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Partial answers found here and here.

Suppose $\phi(x)=\frac{1}{\sqrt{2\pi}}e^{-\frac{x^2}{2}}$ and $\Phi(x)=\int_{-\infty}^x\phi(t)dt=\frac{1}2 \text{Erfc}[-\frac{x}{\sqrt{2}}]$ where Erfc is the complementary error function. These are the density and distribution function of a standard normal random variable.

Define the function $g(\mu)=\int_{-\infty}^{\infty}\Phi(x) \phi(x-\mu)dx$.
$g(\mu)$ is the expected value of $\Phi(X)$ when $X$ has a normal distribution with mean $\mu$ and variance 1.
Differentiate under the integral to observe that $$g'(\mu)=\int_{-\infty}^{\infty}\Phi(x)(x-\mu) \phi(x-\mu)dx=\frac{\phi\left(\frac{\mu}{\sqrt{2}}\right)}{\sqrt{2}}$$
Since $g'(\mu)$ is always positive, $g(\mu)$ is an increasing function.

Furthermore, define the function $h(\mu)=\int_{-\infty}^{\infty}(\Phi(x)-g(\mu))^2 \phi(x-\mu)dx$.
$h(\mu)$ is the variance of $\Phi(X)$ when $X$ has a normal distribution with mean $\mu$ and variance 1.

I can shown that:
$h(0)=\frac{1}{12}$
$h'(0)=0$
$h''(0)=-\frac{1}{2 \pi}+\frac{1}{2 \sqrt{3}\pi} \approx -0.06727$
$\lim_{\mu\rightarrow \infty}h(\mu)=0$
$h(\mu)=h(-\mu)$ so that $h$ is an even function.

I can draw $h(x)$ for $x \in [0,4]$

enter image description here

I can also find all the terms of the Taylor series for $h(\mu)$ at $\mu=0$. But, I cannot show the derivative is never $0$ for $\mu \ne 0$. Is it possible to prove that $h(\mu)$ is decreasing for $\mu>0$?

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  • $\begingroup$ Your graph suggests that the function goes from concave to convex and I believe this implies that the derivative needs to be zero at some point. $\endgroup$
    – Patricio
    Feb 6, 2021 at 15:06
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    $\begingroup$ @Patricio The second derivative is 0 where it changes from convex to concave. $\endgroup$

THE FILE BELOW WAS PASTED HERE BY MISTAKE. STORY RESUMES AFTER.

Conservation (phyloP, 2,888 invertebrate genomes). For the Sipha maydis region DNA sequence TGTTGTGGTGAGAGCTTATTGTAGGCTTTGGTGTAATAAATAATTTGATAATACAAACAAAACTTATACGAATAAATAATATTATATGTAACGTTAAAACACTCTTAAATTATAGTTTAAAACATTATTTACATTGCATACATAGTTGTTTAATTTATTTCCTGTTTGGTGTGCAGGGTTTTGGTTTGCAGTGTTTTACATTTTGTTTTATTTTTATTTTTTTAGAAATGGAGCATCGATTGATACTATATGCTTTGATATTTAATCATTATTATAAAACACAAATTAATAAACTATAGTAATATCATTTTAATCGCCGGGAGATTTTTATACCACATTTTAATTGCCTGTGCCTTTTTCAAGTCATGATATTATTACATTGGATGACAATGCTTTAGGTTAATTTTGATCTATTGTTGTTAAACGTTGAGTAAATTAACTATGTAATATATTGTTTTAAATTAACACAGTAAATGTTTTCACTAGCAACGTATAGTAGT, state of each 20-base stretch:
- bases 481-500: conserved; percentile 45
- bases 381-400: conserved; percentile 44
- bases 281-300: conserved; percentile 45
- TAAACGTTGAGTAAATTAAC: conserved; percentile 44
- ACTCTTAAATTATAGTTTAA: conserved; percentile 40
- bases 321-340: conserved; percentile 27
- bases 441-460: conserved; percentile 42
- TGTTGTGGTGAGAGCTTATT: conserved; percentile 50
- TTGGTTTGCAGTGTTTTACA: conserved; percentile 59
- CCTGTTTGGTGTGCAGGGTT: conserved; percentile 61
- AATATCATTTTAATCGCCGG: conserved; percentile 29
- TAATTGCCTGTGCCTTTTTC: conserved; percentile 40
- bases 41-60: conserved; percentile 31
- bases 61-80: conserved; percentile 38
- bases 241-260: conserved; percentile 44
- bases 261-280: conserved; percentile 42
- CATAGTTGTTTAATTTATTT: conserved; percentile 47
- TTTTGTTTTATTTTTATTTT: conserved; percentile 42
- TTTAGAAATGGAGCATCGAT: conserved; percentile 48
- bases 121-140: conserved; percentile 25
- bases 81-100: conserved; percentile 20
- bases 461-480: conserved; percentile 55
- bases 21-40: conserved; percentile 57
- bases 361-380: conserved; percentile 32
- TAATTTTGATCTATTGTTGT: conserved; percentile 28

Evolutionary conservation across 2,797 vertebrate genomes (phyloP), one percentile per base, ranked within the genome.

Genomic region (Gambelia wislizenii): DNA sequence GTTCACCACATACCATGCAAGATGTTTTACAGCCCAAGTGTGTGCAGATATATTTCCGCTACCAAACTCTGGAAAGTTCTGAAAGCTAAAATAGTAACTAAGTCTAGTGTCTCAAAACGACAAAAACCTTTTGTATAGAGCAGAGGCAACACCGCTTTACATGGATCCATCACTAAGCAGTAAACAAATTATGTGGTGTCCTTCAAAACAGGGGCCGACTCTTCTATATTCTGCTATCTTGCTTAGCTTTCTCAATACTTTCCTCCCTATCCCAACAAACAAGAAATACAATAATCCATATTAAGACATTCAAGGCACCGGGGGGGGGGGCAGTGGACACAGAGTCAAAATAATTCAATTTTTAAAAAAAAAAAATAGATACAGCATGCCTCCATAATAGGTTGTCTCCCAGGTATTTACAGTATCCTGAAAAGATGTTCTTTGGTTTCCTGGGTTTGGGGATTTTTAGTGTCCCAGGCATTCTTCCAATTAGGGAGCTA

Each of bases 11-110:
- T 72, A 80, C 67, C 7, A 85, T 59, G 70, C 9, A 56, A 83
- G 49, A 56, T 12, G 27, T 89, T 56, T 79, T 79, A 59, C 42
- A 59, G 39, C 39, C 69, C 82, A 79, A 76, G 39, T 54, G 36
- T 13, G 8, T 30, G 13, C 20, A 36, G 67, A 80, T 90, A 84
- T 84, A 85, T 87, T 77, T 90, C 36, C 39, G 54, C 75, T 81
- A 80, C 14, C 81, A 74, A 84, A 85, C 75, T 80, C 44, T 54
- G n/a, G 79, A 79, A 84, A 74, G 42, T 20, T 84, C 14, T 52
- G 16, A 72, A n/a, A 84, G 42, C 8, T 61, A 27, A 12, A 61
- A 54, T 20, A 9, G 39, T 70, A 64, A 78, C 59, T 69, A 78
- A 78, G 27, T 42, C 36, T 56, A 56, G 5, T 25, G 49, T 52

– John L
    Feb 6, 2021 at 15:08
  • $\begingroup$ Using $g'(\mu)$, you can find that $g(\mu) = \frac{1+\text{erf}\left( \frac{\mu}{2} \right)}{2}$. And numerically, Mathematica says that $h(0) \approx 0.00356 \not=\frac{1}{12}$. I might have made a mistake, but I don't think so. Can you show your work for evaluating $h(0)$? $\endgroup$ Feb 11, 2021 at 20:42
  • $\begingroup$ @VarunVejalla NIntegrate[(CDF[NormalDistribution[0, 1], x] - 1/2)^2 PDF[ NormalDistribution[0, 1], x], {x, -Infinity, Infinity}] $\endgroup$
    – John L
    Feb 12, 2021 at 16:07
  • $\begingroup$ You have $(\Phi(x)-g(x))^2$ in your question. Did you mean $(\Phi(x)-g(\mu))^2$? $\endgroup$ Feb 12, 2021 at 16:13

1 Answer 1

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Computing the derivative of $h$ we can readily see that

$$h'(\mu)=2\int_{-\infty}^{\infty}dx~\Phi(x+\mu)\phi(x+\mu)\phi(x)-2g(\mu)g'(\mu)$$

However it is true that

$$\phi(x)\phi(x+\mu)=\phi(\frac{\mu}{\sqrt{2}})\phi(x\sqrt{2}+\frac{\mu}{\sqrt{2}})$$

whereupon we can simplify the above integral to the form

$$h'(\mu)=2g'(\mu)\left(\int_{-\infty}^{\infty}dt~\Phi(\frac{t}{\sqrt{2}}+\mu)\phi(\frac{\mu}{\sqrt{2}}+t)-g(\mu)\right)\equiv2g'(\mu)\Lambda(\mu)$$

It suffices to show that $\Lambda(\mu)\leq 0$ for $\mu\geq 0$. We know that $\Lambda(0)=0, \Lambda(\infty)=0$ and we compute (the derivation can be done similarly as above)

$$\Lambda'(\mu)=\frac{\phi(\mu/\sqrt{6})}{\sqrt{6}}-\frac{\phi(\mu/\sqrt{2})}{\sqrt{2}}$$

It is a trivial exercise in algebra to find the sign of this function and in fact we see that $\Lambda$ possesses a single minimum at $\mu=\sqrt{3\ln3}$ and a maximum at $\mu=-\sqrt{3\ln3}$. We are only interested in positive values however, so from the above data we conclude that $\sup_{x\geq 0}\Lambda(x)=0$ and thus for all $x\geq 0$ the result follows.

We conclude that $h$ is decreasing on the positive x-axis.

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